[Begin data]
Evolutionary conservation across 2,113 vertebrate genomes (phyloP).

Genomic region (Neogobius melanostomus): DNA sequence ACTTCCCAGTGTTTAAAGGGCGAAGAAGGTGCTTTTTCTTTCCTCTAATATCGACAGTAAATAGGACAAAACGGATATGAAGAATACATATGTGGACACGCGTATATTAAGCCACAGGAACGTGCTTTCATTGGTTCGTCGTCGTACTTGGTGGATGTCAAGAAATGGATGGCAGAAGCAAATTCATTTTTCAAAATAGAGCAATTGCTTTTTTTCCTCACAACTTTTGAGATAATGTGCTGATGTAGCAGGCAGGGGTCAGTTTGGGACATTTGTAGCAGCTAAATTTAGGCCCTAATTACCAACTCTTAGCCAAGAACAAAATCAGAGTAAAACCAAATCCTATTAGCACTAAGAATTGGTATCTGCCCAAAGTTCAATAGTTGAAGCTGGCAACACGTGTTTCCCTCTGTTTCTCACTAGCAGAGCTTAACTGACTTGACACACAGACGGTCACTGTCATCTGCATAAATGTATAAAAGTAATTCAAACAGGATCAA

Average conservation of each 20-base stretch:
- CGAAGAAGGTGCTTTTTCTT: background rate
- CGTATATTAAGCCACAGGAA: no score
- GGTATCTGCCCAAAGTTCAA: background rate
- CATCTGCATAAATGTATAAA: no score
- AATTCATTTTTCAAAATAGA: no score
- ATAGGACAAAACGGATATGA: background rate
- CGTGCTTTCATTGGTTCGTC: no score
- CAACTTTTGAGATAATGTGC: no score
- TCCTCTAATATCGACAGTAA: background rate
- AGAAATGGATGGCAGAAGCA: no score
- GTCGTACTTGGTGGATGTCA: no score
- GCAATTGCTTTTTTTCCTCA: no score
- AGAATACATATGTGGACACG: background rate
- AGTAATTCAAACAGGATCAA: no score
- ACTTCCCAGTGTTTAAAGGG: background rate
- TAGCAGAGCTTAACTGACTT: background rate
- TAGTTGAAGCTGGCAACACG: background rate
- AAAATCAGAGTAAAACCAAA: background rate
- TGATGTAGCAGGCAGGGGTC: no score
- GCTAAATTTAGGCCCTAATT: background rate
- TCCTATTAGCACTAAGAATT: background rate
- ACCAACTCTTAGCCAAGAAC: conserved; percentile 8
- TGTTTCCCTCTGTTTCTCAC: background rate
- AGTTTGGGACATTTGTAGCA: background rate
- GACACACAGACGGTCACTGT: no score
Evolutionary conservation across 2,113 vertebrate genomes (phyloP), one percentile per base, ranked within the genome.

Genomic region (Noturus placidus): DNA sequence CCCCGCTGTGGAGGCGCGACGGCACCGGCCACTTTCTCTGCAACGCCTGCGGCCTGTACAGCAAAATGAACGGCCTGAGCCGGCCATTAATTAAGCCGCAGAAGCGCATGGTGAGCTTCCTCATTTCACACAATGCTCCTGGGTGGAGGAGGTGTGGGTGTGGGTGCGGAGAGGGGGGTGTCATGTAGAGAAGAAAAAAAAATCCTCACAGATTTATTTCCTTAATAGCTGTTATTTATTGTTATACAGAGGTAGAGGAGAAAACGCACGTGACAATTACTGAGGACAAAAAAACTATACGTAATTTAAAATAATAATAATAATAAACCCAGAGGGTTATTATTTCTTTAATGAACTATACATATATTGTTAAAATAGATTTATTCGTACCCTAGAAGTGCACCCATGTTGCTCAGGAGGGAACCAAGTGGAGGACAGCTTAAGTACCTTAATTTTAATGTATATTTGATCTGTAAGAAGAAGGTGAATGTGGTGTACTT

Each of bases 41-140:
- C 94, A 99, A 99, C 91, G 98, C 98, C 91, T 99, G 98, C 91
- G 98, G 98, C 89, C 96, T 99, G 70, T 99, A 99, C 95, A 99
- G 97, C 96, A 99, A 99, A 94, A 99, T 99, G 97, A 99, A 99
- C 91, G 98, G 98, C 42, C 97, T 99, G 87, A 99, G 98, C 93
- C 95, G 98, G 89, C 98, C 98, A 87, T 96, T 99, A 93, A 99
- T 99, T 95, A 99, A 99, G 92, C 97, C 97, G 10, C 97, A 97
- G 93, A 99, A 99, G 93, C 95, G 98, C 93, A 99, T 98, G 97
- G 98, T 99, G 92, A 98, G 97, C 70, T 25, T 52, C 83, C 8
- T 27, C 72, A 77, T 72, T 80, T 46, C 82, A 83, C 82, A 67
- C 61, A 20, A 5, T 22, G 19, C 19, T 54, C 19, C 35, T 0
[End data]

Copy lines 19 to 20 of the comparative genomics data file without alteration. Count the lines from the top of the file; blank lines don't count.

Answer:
- TAGCAGAGCTTAACTGACTT: background rate
- TAGTTGAAGCTGGCAACACG: background rate